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Chess: Is It Really What Saves Us?

Bedford Sixth Form students
Story by: Archie Monton-Black

We’ve all heard of chess before. The name resonates with us in some capacity, if not for the knowledge of the game itself, then a household name that our parents used as a comparison for real life circumstances. The modern generation typically shows no interest in it. Just a board game… right?

Well, it may mean more than just pieces on a board. What if we are actually the pieces on the board in this game of life? (Just hang on).

For anyone who is unaware of the rules of chess, here is a brief explanation for you. In total, there are 32 pieces on the board, in two contrasting colors: white & black. Two players control one side of the board each, with the main aim of the game being to ‘checkmate’ your opponent. This is done by getting your opponent’s king into a position where it will be captured on the next turn no matter where it moves.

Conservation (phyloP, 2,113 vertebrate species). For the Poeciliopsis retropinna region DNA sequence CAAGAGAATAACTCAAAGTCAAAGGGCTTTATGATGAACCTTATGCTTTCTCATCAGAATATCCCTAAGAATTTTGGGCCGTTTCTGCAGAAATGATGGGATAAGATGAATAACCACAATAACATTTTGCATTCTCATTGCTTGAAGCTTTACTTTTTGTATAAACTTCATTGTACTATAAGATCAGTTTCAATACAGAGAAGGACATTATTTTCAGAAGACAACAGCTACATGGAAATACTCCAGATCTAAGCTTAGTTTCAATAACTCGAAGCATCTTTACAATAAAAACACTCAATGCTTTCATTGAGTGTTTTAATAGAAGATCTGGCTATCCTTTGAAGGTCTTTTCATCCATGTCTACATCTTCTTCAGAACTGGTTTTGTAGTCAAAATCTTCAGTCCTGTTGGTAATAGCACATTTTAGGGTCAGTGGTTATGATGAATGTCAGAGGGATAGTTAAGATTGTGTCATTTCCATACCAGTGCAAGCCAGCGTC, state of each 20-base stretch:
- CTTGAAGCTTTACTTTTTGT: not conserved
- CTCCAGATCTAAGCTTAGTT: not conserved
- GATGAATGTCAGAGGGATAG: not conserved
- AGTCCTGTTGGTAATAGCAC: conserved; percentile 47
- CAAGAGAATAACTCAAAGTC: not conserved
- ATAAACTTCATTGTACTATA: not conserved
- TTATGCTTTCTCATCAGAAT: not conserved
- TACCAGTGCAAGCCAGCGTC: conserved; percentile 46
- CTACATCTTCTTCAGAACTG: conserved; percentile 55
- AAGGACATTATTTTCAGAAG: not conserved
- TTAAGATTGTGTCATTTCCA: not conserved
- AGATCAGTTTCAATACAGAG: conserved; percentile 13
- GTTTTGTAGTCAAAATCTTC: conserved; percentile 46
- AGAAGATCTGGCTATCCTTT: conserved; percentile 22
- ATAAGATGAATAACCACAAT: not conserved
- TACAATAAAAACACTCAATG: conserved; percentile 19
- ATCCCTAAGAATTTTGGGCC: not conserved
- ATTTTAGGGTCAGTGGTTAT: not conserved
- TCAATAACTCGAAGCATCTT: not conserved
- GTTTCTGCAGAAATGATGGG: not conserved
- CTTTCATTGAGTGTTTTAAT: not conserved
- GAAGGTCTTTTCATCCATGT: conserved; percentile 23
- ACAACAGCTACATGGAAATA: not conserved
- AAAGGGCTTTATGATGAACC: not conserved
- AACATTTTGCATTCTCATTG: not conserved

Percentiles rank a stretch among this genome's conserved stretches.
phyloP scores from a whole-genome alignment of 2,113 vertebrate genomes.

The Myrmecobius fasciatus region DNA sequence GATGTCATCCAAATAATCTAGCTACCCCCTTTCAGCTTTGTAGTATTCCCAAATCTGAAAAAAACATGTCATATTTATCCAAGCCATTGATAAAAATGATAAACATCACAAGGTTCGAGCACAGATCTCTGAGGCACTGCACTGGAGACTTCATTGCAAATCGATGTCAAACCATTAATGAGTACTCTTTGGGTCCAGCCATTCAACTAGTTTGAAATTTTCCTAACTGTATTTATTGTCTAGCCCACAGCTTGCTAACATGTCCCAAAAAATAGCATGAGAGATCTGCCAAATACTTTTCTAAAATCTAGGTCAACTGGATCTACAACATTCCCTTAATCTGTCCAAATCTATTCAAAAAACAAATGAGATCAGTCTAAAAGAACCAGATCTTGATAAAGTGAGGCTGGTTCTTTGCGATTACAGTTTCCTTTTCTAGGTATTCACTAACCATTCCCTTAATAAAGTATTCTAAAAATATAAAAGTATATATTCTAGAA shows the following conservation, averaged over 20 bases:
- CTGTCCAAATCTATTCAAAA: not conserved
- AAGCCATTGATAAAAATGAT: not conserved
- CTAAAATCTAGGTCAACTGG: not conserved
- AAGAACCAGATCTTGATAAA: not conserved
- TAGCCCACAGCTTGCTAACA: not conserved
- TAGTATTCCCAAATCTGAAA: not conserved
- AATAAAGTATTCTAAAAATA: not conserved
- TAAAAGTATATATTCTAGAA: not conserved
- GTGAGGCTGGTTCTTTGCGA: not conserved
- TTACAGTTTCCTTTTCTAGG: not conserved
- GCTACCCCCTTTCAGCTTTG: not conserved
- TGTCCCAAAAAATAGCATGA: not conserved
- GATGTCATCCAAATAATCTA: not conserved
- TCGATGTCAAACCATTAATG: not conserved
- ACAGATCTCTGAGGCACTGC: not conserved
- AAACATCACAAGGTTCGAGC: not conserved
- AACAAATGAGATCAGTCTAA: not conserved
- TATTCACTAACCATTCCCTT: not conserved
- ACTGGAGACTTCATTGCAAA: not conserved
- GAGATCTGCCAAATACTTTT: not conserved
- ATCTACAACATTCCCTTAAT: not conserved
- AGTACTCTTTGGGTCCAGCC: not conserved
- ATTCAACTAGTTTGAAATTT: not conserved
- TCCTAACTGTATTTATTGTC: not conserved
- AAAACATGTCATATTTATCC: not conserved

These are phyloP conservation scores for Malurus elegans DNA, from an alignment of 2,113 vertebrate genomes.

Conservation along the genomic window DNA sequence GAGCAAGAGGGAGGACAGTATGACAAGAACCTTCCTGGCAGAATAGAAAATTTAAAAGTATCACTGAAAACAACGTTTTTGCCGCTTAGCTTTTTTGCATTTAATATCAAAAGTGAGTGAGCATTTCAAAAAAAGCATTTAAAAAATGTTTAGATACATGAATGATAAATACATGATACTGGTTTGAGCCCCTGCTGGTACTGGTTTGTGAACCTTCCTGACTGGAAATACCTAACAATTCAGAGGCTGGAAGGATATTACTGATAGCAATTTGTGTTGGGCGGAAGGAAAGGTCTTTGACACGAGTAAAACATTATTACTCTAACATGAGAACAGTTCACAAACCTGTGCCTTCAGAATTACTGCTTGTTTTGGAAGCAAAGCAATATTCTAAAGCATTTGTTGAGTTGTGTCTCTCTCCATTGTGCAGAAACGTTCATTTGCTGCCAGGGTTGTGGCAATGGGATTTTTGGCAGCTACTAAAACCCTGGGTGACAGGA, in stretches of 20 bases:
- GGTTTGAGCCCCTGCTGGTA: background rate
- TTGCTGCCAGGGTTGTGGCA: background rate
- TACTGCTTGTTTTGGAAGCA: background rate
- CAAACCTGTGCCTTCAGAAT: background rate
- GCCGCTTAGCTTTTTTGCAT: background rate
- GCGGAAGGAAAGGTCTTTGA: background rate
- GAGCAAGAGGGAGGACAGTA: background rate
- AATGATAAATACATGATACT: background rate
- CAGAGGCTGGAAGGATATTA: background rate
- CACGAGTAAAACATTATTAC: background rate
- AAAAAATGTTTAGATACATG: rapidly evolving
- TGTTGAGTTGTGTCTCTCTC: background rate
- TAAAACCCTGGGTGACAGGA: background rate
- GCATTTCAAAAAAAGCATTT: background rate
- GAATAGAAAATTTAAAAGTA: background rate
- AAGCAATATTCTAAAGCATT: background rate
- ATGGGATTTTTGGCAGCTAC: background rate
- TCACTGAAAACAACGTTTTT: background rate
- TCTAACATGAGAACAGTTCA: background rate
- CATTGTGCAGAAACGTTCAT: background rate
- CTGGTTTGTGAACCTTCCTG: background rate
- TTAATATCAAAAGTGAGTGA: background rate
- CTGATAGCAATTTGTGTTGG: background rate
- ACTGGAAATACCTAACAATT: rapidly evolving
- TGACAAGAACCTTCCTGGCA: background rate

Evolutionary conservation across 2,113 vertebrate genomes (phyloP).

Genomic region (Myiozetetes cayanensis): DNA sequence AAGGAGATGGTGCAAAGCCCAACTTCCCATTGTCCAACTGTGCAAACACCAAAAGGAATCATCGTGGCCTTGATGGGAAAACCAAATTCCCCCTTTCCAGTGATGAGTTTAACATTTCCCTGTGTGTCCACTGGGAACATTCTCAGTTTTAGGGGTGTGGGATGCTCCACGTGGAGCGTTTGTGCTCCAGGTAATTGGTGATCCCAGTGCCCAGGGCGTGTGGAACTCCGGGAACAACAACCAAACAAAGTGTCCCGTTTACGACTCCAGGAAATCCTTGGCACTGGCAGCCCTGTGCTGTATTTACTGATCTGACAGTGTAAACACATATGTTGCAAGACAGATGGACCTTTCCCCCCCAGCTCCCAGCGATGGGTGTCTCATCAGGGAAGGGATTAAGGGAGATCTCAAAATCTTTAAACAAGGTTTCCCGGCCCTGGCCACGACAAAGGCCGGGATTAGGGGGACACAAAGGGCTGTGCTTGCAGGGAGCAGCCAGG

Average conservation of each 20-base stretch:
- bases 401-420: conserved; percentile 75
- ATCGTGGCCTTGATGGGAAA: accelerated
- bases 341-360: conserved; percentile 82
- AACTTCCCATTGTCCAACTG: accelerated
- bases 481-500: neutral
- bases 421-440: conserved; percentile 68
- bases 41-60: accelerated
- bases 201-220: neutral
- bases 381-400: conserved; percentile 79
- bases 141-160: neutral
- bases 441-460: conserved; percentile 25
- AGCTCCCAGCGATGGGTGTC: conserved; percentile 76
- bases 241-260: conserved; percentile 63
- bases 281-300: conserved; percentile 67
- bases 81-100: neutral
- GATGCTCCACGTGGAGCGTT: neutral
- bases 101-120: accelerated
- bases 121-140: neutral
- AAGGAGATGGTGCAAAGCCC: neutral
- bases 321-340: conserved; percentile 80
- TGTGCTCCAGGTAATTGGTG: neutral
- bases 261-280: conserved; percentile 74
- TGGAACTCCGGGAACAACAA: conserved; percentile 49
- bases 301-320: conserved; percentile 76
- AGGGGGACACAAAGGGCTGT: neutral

graphic of chess board

The pieces move in different ways, with the pieces having different values that they are recognised by (points). Considering the placement of the pieces, it’s interesting to toy with the thought of WHY they are placed like this. The king & the queen at the very back of the board being protected by their ‘loyal servants’ can be compared to today’s class system, with upper classes relying on the work of the less fortunate (lower value pieces), in order to secure their safety and make sure the ‘GAME’ can be continued.

Of course, this is subject to speculation, but considering the context of when and where the game of chess was invented, it’s a hard factor to avoid. But the big question: how do we WIN this game?

That’s a question to be answered next time.


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